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Stearns To Blaine

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To BLon. James G. BlahtB: Diïar Snt- As you are about to lend j'our influence In Michigan in advocacy of protection, as embodied in the national platform, you will pardon a public request for iuformation upon that subject. In a speech made by you just prior to the September election in Maine this year, you are reported by the New York Tribune as saying: "Give as the Mill's tariff bill proposes- give to the lumbermen of Canada the market for all their products in the United States, give to their farmers the right to bring in everything they raise, give t9 their orchards the right to bring in their fruits, give to their gar dens the right to bring in their vegeta bles, give to their dairies the right to import their products, give to theii quarries the right to supply the United States building stone, give to their brickyards the right to make brick foi our great cities and manufacturing towns, give to their grazers the right to bring in wool, give tq their butchers th( right to supply us with meat, etc, anc when that is done you who live on the border and are in constant communication with all that vast fleld of trade, don't need to be told that it involves millious of loss to American citizens." I am to understand, therefore, that you wish to have a tariff on all these things to prevent any of them from coming into this country. I ask your attentionto a speech made in Congress June 10, 1868, by James ü. lilaine, then congressman from Maiae, in which he said: "During the entire war when we were seeking everything on earth and in the skies and in the waters under the earth, out of which taxation could be wrung, it never entered into the conception of consrress to tax breadstuffs- never! "During the most pressing exigencies of the terrible contest in which we were engaged, neither breadstutfs nor lumbereyer became the subject of one penny of taxation . " [He was discussing the matter you will recollect. with an Ohio man and further said:] is'ovv as to the article of lamber, I atrain remind the house theie has never been a tax on tlns article. The gentleman f rom Ohio may t;ilk as he pleases, but I say that wherever the western frontiersman undertakes to make for himself a home, to till the soil, to earry on the business of life,heneeds lamber; for his wagon or cart, he needs lumbev forhis plow, he needs lumber for almost every puipose in daily life. " Now Mr. Bl.aine, are you the gentleman who uttered those worde Uventy years a go? It so, were they true? Tf true, did you really believe themV [f it was good doctrine tueii, why is it that now. witli more reyenue than we need. it is not good political eeouomy now'? Were you sincere Uien? If so, are yon sincere now? When, m the speech you warned the i house and protested against the gross injustice of putting a tax upqn breadstuffs and household necessities and lumber. did you think potatoes. vegetable, meat and fruit were not breadstuffs? Was not your position then precisely democratie doctrine to-day. Hovv do you reconcile the two speeches? In 1SGS reven ue was needed . You protested against taxing lumber and breadstuffs. You then pleaded for the laboring classes and for farmers. ïo-dav the reven ue, even though a "mole-bill," as you then termed it, is not needed. The laboriug classes need cheap breadstuffs and cueap lumber as much as they did then. Kindly explaiu in your Michigan speeches, why lumber and breadstuffs, which in 1865 to 1868 were not taxed and which has always been tree. should be taxed in '88, tweuty years later? If done satisfactoriiv, it may be the meaus of inspinng coufidence in your words about protection, a state of affaire that you will observe scarcely exists at present. iïespectfully yours,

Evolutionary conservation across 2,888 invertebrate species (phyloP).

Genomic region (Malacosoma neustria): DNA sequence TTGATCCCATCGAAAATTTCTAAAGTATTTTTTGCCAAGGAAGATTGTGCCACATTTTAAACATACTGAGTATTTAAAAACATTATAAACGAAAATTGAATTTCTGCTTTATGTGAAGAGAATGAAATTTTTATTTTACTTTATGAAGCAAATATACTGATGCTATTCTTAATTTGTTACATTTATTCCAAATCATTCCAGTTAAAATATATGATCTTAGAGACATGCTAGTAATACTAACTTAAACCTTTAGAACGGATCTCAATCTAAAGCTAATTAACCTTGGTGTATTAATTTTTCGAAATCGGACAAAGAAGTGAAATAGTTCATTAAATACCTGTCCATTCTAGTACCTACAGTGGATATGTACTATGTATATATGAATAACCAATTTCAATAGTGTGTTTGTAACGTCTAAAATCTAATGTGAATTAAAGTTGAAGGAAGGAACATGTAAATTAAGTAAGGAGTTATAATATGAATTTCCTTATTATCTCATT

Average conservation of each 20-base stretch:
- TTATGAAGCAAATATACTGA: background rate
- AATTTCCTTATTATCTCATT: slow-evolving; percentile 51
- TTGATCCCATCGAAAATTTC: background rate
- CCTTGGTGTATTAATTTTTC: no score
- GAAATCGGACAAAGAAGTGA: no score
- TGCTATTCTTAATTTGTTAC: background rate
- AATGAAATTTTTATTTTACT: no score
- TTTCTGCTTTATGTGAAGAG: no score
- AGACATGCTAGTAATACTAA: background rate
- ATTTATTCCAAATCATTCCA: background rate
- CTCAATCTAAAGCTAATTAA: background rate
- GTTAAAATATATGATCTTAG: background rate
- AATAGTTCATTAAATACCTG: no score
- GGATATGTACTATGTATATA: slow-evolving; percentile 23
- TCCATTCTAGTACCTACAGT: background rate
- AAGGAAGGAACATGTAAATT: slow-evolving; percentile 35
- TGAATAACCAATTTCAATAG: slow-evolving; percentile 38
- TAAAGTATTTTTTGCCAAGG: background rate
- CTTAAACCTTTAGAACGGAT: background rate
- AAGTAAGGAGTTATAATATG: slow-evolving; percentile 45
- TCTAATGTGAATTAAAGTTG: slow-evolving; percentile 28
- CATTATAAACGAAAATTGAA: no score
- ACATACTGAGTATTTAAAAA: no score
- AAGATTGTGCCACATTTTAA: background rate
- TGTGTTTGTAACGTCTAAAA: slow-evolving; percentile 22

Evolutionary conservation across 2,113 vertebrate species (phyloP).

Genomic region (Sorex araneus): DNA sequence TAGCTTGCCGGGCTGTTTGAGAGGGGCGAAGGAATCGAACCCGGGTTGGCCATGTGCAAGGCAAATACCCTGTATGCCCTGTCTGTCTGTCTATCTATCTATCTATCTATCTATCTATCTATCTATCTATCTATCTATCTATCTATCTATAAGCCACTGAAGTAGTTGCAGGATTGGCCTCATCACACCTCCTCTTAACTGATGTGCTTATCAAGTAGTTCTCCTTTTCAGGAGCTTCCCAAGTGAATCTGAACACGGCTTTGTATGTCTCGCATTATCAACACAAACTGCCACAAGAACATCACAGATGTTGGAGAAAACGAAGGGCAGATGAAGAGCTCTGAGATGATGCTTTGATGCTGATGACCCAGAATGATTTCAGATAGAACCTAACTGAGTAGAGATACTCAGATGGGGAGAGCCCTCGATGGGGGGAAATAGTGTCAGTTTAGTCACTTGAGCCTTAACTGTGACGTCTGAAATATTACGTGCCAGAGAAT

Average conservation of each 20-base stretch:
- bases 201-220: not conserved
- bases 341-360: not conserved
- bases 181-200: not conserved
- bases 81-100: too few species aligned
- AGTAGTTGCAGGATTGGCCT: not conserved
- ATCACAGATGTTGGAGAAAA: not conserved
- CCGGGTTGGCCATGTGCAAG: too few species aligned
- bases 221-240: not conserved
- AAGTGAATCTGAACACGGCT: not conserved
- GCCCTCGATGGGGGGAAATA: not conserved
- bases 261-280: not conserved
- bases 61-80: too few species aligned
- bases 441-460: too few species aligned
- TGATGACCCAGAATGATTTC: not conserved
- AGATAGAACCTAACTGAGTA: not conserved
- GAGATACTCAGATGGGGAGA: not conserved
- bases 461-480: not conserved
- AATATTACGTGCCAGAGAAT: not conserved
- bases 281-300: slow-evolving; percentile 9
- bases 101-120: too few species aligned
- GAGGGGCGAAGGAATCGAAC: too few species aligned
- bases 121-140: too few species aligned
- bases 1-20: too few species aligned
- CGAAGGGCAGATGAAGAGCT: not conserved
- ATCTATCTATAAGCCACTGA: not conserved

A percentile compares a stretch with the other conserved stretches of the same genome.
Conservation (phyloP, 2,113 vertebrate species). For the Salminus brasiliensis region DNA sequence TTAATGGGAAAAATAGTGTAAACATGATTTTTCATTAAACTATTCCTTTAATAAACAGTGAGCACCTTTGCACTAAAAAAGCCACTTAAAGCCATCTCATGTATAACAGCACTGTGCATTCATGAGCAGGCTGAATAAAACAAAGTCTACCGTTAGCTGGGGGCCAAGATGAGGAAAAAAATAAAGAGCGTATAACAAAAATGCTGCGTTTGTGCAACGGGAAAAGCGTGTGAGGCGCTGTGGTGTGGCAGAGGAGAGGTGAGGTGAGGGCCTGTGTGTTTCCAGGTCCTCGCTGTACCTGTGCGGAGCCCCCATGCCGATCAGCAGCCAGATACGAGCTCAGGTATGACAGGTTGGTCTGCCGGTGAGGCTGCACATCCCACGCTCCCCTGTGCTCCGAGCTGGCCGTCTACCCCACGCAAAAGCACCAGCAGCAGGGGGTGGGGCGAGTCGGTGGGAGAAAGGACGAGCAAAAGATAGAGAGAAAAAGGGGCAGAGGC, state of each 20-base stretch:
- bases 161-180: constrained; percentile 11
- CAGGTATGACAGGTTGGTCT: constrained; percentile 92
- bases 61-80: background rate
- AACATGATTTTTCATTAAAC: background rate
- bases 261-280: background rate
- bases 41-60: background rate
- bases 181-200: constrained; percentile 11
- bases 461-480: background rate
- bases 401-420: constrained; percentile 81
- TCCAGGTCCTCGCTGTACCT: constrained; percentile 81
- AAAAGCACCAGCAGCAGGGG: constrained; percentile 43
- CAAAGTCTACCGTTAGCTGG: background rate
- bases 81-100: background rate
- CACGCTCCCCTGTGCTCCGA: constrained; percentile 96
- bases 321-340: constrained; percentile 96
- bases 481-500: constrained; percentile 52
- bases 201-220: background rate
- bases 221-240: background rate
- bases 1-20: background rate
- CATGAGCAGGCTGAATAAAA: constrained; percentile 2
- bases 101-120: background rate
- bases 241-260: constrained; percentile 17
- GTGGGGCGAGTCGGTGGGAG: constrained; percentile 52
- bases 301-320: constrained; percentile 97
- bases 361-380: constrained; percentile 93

Ann Arbor Argus
Old News